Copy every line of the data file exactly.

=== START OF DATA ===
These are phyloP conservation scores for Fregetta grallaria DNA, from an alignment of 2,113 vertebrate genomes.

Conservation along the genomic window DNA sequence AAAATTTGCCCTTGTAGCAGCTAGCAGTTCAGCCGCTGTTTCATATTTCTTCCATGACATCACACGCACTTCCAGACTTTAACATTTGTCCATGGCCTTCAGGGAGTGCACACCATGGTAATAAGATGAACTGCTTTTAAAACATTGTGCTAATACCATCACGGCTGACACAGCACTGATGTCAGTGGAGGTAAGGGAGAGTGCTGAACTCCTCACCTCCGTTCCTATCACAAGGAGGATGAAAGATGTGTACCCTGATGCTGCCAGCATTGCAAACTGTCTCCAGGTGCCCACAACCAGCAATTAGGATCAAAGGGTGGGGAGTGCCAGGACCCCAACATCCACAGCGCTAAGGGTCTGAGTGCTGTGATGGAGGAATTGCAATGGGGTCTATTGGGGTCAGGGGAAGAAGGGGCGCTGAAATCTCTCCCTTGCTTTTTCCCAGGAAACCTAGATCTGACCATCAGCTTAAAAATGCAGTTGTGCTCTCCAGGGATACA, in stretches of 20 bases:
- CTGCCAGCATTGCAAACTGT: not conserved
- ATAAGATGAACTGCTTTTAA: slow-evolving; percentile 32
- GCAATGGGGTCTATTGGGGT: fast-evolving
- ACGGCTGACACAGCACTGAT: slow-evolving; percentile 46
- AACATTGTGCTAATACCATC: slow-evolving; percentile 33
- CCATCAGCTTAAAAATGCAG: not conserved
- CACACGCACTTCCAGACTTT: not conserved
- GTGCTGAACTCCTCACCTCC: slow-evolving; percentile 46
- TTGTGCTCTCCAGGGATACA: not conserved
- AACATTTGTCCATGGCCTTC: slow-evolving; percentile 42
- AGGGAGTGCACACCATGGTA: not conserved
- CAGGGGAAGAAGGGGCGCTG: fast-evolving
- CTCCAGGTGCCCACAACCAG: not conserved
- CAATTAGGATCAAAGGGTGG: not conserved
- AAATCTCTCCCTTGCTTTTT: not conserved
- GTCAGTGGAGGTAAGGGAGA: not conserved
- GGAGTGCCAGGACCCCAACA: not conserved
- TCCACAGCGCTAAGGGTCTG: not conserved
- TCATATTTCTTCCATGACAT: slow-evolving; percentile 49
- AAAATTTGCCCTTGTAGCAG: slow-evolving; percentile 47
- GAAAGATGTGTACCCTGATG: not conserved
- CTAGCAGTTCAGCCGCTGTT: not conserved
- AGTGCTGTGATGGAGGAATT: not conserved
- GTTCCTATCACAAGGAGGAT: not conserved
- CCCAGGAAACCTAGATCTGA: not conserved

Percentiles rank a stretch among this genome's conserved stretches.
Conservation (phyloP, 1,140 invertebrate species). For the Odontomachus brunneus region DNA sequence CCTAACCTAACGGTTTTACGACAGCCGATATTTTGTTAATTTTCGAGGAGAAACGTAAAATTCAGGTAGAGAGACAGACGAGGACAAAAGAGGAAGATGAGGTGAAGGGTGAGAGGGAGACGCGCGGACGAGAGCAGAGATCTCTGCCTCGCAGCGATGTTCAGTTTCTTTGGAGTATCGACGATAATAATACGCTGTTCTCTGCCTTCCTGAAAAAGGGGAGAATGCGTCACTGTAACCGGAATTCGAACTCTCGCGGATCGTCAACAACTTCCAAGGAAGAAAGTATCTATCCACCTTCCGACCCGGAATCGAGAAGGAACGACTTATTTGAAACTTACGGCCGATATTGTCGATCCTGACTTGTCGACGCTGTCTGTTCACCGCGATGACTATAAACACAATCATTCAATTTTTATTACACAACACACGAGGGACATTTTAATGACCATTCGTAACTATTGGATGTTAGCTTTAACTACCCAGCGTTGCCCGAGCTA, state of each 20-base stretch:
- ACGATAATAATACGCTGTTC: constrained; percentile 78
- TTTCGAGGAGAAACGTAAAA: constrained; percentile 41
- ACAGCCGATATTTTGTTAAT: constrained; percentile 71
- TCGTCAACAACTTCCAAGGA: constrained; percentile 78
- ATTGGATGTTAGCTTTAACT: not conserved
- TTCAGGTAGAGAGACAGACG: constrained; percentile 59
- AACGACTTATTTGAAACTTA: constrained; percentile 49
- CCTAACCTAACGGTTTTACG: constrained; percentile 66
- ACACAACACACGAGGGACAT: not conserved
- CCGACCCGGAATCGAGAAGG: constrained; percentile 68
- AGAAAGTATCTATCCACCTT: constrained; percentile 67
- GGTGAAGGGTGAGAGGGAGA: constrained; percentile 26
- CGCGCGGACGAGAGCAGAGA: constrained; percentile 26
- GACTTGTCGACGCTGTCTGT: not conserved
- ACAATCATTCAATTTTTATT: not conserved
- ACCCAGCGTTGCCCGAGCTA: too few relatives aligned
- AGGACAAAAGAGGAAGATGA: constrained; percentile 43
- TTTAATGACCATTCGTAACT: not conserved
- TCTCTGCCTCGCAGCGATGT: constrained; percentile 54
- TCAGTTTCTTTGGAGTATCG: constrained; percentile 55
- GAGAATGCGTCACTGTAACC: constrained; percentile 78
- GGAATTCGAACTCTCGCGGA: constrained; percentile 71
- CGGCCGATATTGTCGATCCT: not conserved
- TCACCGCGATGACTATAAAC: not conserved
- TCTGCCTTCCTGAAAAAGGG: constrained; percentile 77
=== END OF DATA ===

These are phyloP conservation scores for Fregetta grallaria DNA, from an alignment of 2,113 vertebrate genomes.

Conservation along the genomic window DNA sequence AAAATTTGCCCTTGTAGCAGCTAGCAGTTCAGCCGCTGTTTCATATTTCTTCCATGACATCACACGCACTTCCAGACTTTAACATTTGTCCATGGCCTTCAGGGAGTGCACACCATGGTAATAAGATGAACTGCTTTTAAAACATTGTGCTAATACCATCACGGCTGACACAGCACTGATGTCAGTGGAGGTAAGGGAGAGTGCTGAACTCCTCACCTCCGTTCCTATCACAAGGAGGATGAAAGATGTGTACCCTGATGCTGCCAGCATTGCAAACTGTCTCCAGGTGCCCACAACCAGCAATTAGGATCAAAGGGTGGGGAGTGCCAGGACCCCAACATCCACAGCGCTAAGGGTCTGAGTGCTGTGATGGAGGAATTGCAATGGGGTCTATTGGGGTCAGGGGAAGAAGGGGCGCTGAAATCTCTCCCTTGCTTTTTCCCAGGAAACCTAGATCTGACCATCAGCTTAAAAATGCAGTTGTGCTCTCCAGGGATACA, in stretches of 20 bases:
- CTGCCAGCATTGCAAACTGT: not conserved
- ATAAGATGAACTGCTTTTAA: slow-evolving; percentile 32
- GCAATGGGGTCTATTGGGGT: fast-evolving
- ACGGCTGACACAGCACTGAT: slow-evolving; percentile 46
- AACATTGTGCTAATACCATC: slow-evolving; percentile 33
- CCATCAGCTTAAAAATGCAG: not conserved
- CACACGCACTTCCAGACTTT: not conserved
- GTGCTGAACTCCTCACCTCC: slow-evolving; percentile 46
- TTGTGCTCTCCAGGGATACA: not conserved
- AACATTTGTCCATGGCCTTC: slow-evolving; percentile 42
- AGGGAGTGCACACCATGGTA: not conserved
- CAGGGGAAGAAGGGGCGCTG: fast-evolving
- CTCCAGGTGCCCACAACCAG: not conserved
- CAATTAGGATCAAAGGGTGG: not conserved
- AAATCTCTCCCTTGCTTTTT: not conserved
- GTCAGTGGAGGTAAGGGAGA: not conserved
- GGAGTGCCAGGACCCCAACA: not conserved
- TCCACAGCGCTAAGGGTCTG: not conserved
- TCATATTTCTTCCATGACAT: slow-evolving; percentile 49
- AAAATTTGCCCTTGTAGCAG: slow-evolving; percentile 47
- GAAAGATGTGTACCCTGATG: not conserved
- CTAGCAGTTCAGCCGCTGTT: not conserved
- AGTGCTGTGATGGAGGAATT: not conserved
- GTTCCTATCACAAGGAGGAT: not conserved
- CCCAGGAAACCTAGATCTGA: not conserved

Percentiles rank a stretch among this genome's conserved stretches.
Conservation (phyloP, 1,140 invertebrate species). For the Odontomachus brunneus region DNA sequence CCTAACCTAACGGTTTTACGACAGCCGATATTTTGTTAATTTTCGAGGAGAAACGTAAAATTCAGGTAGAGAGACAGACGAGGACAAAAGAGGAAGATGAGGTGAAGGGTGAGAGGGAGACGCGCGGACGAGAGCAGAGATCTCTGCCTCGCAGCGATGTTCAGTTTCTTTGGAGTATCGACGATAATAATACGCTGTTCTCTGCCTTCCTGAAAAAGGGGAGAATGCGTCACTGTAACCGGAATTCGAACTCTCGCGGATCGTCAACAACTTCCAAGGAAGAAAGTATCTATCCACCTTCCGACCCGGAATCGAGAAGGAACGACTTATTTGAAACTTACGGCCGATATTGTCGATCCTGACTTGTCGACGCTGTCTGTTCACCGCGATGACTATAAACACAATCATTCAATTTTTATTACACAACACACGAGGGACATTTTAATGACCATTCGTAACTATTGGATGTTAGCTTTAACTACCCAGCGTTGCCCGAGCTA, state of each 20-base stretch:
- ACGATAATAATACGCTGTTC: constrained; percentile 78
- TTTCGAGGAGAAACGTAAAA: constrained; percentile 41
- ACAGCCGATATTTTGTTAAT: constrained; percentile 71
- TCGTCAACAACTTCCAAGGA: constrained; percentile 78
- ATTGGATGTTAGCTTTAACT: not conserved
- TTCAGGTAGAGAGACAGACG: constrained; percentile 59
- AACGACTTATTTGAAACTTA: constrained; percentile 49
- CCTAACCTAACGGTTTTACG: constrained; percentile 66
- ACACAACACACGAGGGACAT: not conserved
- CCGACCCGGAATCGAGAAGG: constrained; percentile 68
- AGAAAGTATCTATCCACCTT: constrained; percentile 67
- GGTGAAGGGTGAGAGGGAGA: constrained; percentile 26
- CGCGCGGACGAGAGCAGAGA: constrained; percentile 26
- GACTTGTCGACGCTGTCTGT: not conserved
- ACAATCATTCAATTTTTATT: not conserved
- ACCCAGCGTTGCCCGAGCTA: too few relatives aligned
- AGGACAAAAGAGGAAGATGA: constrained; percentile 43
- TTTAATGACCATTCGTAACT: not conserved
- TCTCTGCCTCGCAGCGATGT: constrained; percentile 54
- TCAGTTTCTTTGGAGTATCG: constrained; percentile 55
- GAGAATGCGTCACTGTAACC: constrained; percentile 78
- GGAATTCGAACTCTCGCGGA: constrained; percentile 71
- CGGCCGATATTGTCGATCCT: not conserved
- TCACCGCGATGACTATAAAC: not conserved
- TCTGCCTTCCTGAAAAAGGG: constrained; percentile 77